Sunday, 26 September 2010

My first week of lectures

So here it is. After having finished the intensive language course, I am now an official student at Université Lumière Lyon 2. The welcome week and my first week of lectures were interesting in many ways. We had a meeting with Lyon 2's Erasmus coordinator on the 13th, after which Helen, Miranda, Alex, Charlotte and I went to the campus at Bron (Lyon 2's second campus, which is about 40 minutes on the tram and much bigger and more modern than the campus which is 10 minutes' walk from my flat) to look at timetables and choose courses. I opted for English to French translation, Ancient History, German "civilisation", German to French translation and French to German translation. I was most relieved to find that I have Mondays off, but unfortunately Wednesday was the most brutal day I have ever had in my life. I will never complain about starting at 9:00 in Birmingham ever again. I started lectures at 8, and because all my lectures are at Bron, I had to get up at 6a.m. in order to get the tram on time. Which brings me to another frustrating discovery: the French seem to believe that trams should be crammed full of people until there is not a single square inch of space left. I literally could not move. I then had 5 consecutive lectures - actually I lie, because I got the wrong room for one of them and only realised after half an hour of waiting outside said wrong room. I decided that there wouldn't be much point in going to the right room, so I went to the cafeteria and took a long lunch break. The cafeteria at Bron is very different to that at the campus on the Quais (so called because it is close to the bank of the river Rhône); the Quais cafeteria is quite casual, whereas the Bron cafeteria feels awfully like a school canteen. One of the irritating things about this cafeteria is that the cashiers do not have change, since the idea is to pay for meals using what is known as a carte CUMUL (Carte Universitaire Multiservices). I do have such a card, but putting money on it requires a French bank card, something which as yet I do not have. By the time my day finished at 5:45, I was infinitely glad to return to my flat, and even more glad that I only had one class on Thursday and Friday. On Wednesday evening I found myself in a bit of a rut, because I hadn't met anyone new since I finished my language course, had barely spoken any French, and was feeling like I didn't know what I was doing here. That was soon remedied by a very long Skype call to my friend Becky, who is currently in Strasbourg. I love her so much, she really made me feel better.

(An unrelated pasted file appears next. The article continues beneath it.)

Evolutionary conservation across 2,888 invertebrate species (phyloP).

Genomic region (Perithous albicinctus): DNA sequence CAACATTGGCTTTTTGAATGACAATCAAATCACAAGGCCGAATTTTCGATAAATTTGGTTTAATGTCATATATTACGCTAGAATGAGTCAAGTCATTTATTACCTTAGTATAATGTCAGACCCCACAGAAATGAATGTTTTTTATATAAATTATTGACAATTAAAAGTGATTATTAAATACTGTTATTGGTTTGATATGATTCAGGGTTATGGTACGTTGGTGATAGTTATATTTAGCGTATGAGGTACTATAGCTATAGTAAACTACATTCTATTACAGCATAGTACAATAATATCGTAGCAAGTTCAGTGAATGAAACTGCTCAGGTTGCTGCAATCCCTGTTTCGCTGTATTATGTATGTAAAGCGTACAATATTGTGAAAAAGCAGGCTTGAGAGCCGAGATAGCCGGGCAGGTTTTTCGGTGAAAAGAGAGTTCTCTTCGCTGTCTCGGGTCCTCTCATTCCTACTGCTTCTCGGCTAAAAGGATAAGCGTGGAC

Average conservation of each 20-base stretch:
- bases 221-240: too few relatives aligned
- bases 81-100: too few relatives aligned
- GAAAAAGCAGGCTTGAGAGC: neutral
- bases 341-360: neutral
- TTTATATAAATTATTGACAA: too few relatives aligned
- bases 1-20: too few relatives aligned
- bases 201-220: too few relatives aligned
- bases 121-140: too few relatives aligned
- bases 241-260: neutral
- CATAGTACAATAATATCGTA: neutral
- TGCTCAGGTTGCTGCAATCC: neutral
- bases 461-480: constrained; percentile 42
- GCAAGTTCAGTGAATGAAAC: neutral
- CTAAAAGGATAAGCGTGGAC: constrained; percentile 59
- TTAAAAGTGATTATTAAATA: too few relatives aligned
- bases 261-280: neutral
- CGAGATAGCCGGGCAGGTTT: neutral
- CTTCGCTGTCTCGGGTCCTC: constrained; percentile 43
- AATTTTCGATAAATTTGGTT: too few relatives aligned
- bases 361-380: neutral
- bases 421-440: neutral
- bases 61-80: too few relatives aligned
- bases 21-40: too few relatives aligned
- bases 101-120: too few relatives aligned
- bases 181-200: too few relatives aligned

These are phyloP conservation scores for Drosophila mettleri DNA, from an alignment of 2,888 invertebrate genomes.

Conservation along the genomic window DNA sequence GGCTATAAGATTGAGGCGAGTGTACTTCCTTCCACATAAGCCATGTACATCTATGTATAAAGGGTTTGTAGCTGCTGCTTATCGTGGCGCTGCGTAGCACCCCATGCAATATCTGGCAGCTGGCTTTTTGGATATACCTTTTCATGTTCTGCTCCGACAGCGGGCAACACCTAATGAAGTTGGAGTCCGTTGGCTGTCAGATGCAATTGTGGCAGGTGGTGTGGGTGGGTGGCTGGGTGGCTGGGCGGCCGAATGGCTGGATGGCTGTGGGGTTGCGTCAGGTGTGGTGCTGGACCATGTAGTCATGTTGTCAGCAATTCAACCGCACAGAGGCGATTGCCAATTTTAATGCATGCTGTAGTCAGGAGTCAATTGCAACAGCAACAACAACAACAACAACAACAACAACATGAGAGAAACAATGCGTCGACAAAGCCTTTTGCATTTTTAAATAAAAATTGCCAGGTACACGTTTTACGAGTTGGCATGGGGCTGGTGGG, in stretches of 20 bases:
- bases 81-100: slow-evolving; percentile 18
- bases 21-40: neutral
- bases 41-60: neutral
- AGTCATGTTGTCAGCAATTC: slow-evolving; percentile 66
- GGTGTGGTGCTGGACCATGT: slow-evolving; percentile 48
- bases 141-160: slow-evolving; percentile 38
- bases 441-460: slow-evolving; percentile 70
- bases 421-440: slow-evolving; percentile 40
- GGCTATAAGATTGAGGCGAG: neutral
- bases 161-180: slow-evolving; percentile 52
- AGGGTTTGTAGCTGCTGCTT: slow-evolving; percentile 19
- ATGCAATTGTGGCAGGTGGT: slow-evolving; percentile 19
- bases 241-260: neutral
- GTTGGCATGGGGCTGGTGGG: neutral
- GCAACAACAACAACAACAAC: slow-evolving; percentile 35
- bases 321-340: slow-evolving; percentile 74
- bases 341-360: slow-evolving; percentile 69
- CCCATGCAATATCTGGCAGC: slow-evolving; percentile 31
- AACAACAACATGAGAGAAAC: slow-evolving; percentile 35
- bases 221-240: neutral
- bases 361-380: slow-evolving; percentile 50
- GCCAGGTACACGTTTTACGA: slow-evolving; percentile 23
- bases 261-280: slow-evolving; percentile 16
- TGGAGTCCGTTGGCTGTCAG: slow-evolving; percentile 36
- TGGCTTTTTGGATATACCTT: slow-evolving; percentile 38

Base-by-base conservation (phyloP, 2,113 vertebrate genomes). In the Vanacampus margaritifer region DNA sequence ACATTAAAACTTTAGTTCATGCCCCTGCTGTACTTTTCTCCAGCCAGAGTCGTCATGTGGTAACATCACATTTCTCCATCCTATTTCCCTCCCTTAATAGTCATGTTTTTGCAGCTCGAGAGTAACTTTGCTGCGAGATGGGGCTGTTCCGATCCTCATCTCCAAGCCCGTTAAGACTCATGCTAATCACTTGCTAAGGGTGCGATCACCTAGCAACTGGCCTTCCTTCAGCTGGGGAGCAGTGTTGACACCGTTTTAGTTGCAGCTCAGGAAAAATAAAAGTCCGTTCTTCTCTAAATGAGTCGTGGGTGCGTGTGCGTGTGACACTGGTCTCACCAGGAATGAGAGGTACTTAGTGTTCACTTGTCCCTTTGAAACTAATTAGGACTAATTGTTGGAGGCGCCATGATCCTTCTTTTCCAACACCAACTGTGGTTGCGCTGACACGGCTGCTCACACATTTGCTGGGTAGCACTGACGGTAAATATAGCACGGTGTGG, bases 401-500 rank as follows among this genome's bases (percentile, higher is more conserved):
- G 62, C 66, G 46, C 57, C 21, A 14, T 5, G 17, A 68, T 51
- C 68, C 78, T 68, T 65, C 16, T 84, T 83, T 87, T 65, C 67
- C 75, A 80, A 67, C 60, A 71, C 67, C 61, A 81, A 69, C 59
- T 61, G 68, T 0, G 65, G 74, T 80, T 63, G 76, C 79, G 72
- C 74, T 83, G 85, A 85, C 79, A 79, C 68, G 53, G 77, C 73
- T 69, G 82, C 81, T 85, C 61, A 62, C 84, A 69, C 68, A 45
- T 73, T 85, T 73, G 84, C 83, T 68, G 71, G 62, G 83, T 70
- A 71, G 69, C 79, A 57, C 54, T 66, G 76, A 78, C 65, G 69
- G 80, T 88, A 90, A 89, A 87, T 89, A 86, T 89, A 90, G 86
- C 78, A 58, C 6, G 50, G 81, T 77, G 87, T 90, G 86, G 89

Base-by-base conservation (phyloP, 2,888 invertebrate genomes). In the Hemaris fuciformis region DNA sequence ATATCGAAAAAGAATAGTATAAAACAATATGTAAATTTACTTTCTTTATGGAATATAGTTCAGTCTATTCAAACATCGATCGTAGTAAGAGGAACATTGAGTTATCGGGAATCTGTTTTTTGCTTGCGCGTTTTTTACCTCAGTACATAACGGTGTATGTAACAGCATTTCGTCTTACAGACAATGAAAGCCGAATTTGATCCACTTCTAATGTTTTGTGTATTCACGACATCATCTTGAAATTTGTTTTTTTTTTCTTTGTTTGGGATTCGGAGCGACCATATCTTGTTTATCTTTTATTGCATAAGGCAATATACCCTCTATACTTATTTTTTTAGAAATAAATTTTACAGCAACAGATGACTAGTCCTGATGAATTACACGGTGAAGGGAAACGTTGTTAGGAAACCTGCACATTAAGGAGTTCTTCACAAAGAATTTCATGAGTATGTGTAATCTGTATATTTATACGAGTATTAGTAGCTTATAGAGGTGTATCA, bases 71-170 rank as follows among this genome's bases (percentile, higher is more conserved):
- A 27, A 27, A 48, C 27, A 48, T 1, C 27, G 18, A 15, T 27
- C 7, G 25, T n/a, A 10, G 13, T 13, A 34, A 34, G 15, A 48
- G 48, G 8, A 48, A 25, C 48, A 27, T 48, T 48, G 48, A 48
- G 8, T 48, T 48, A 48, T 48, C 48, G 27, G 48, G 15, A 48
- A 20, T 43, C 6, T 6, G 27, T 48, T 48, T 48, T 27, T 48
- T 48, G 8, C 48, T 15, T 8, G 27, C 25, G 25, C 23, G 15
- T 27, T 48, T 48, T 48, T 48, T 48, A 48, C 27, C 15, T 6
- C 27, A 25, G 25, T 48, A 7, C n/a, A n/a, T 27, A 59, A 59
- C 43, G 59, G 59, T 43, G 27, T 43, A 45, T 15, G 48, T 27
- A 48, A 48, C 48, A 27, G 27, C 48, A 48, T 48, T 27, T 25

You may have noticed that I am continually discovering irritating things about France. The sad fact is that although lovely, France (and indeed the French) can be incredibly irritating. I haven't yet received my French bank card, so I had to go to the bank and ask them about it. They told me that I would have to collect it from my local post office because it is my first card. Well why didn't they tell me that in the first place! What is also irritating me is that I am expecting a parcel from home containing my new UK credit card and my British Airways membership card. After it not having arrived at reception, my mum had to phone the post office, and then I had to phone La Poste, who said that I could only get information about my parcel from England, but the post office at home said I could only get information from France. Helpful........not. So now it has been sent back to England and will hopefully arrive at my local post office soon.

As for the rest of the lectures, I have found them fairly good. Lectures here are 1 and 3/4 hours, and I have been struggling to concentrate for that long. Many of my translation classes have been interesting, but confusing at the same time. All I can say is thank goodness I have not discovered a French equivalent of Robert Evans. Those of you who study German will know exactly what I mean. It turns out that I am the only English person in my English-French translation class.  I wonder if this means that people will soon be coming to me with all sorts of questions. So far the only class I have found to be not very interesting is German civilisation, which seems to be a history class. You may think this would be interesting, but I have studied so much German history already, particularly in Landeskunde (I shudder at the memory of this) and Texts in Context. Speaking of, the first thing we have been learning about is Luther and the Reformation. When I discovered this I was struck by a wave of déjà vu, having studied Luther to death in Texts in Context. Yawn.

Anyway, I am probably boring you now, so I will leave you on this somewhat dreary Sunday in Lyon, and I hope that wherever you all are, you are having a more enjoyable time than me.

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